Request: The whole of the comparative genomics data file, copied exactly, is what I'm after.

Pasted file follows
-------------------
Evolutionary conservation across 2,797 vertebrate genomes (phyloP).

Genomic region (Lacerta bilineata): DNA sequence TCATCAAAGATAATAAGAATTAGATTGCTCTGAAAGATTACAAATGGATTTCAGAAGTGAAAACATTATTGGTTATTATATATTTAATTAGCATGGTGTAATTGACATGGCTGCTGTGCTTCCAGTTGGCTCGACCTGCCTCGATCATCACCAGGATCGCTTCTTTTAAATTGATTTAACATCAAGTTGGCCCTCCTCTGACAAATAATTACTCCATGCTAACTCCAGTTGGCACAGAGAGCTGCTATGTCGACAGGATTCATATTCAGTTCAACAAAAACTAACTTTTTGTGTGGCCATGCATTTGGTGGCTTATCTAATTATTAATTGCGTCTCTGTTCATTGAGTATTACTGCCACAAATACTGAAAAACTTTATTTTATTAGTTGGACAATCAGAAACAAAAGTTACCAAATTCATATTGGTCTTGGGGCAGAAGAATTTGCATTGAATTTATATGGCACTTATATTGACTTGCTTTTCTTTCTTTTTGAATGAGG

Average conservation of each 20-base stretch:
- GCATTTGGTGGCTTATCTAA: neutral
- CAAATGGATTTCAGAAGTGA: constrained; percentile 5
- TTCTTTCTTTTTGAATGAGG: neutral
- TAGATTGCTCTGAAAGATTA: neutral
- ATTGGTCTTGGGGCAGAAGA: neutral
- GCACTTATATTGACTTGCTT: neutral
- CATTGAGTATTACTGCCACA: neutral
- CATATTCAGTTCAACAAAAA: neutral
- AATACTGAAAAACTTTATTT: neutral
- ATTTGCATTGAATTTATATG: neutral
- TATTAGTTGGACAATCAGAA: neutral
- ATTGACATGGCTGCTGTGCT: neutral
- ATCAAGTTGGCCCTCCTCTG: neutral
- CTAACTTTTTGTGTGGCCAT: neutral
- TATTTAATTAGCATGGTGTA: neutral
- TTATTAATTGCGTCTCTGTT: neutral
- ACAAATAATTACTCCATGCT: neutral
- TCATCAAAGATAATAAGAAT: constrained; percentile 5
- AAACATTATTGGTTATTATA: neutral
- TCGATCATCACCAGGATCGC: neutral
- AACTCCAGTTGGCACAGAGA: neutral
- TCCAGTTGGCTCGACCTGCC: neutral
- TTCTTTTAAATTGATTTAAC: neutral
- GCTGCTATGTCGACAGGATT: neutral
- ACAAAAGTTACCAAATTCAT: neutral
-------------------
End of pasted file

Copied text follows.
Evolutionary conservation across 2,797 vertebrate genomes (phyloP).

Genomic region (Lacerta bilineata): DNA sequence TCATCAAAGATAATAAGAATTAGATTGCTCTGAAAGATTACAAATGGATTTCAGAAGTGAAAACATTATTGGTTATTATATATTTAATTAGCATGGTGTAATTGACATGGCTGCTGTGCTTCCAGTTGGCTCGACCTGCCTCGATCATCACCAGGATCGCTTCTTTTAAATTGATTTAACATCAAGTTGGCCCTCCTCTGACAAATAATTACTCCATGCTAACTCCAGTTGGCACAGAGAGCTGCTATGTCGACAGGATTCATATTCAGTTCAACAAAAACTAACTTTTTGTGTGGCCATGCATTTGGTGGCTTATCTAATTATTAATTGCGTCTCTGTTCATTGAGTATTACTGCCACAAATACTGAAAAACTTTATTTTATTAGTTGGACAATCAGAAACAAAAGTTACCAAATTCATATTGGTCTTGGGGCAGAAGAATTTGCATTGAATTTATATGGCACTTATATTGACTTGCTTTTCTTTCTTTTTGAATGAGG

Average conservation of each 20-base stretch:
- GCATTTGGTGGCTTATCTAA: neutral
- CAAATGGATTTCAGAAGTGA: constrained; percentile 5
- TTCTTTCTTTTTGAATGAGG: neutral
- TAGATTGCTCTGAAAGATTA: neutral
- ATTGGTCTTGGGGCAGAAGA: neutral
- GCACTTATATTGACTTGCTT: neutral
- CATTGAGTATTACTGCCACA: neutral
- CATATTCAGTTCAACAAAAA: neutral
- AATACTGAAAAACTTTATTT: neutral
- ATTTGCATTGAATTTATATG: neutral
- TATTAGTTGGACAATCAGAA: neutral
- ATTGACATGGCTGCTGTGCT: neutral
- ATCAAGTTGGCCCTCCTCTG: neutral
- CTAACTTTTTGTGTGGCCAT: neutral
- TATTTAATTAGCATGGTGTA: neutral
- TTATTAATTGCGTCTCTGTT: neutral
- ACAAATAATTACTCCATGCT: neutral
- TCATCAAAGATAATAAGAAT: constrained; percentile 5
- AAACATTATTGGTTATTATA: neutral
- TCGATCATCACCAGGATCGC: neutral
- AACTCCAGTTGGCACAGAGA: neutral
- TCCAGTTGGCTCGACCTGCC: neutral
- TTCTTTTAAATTGATTTAAC: neutral
- GCTGCTATGTCGACAGGATT: neutral
- ACAAAAGTTACCAAATTCAT: neutral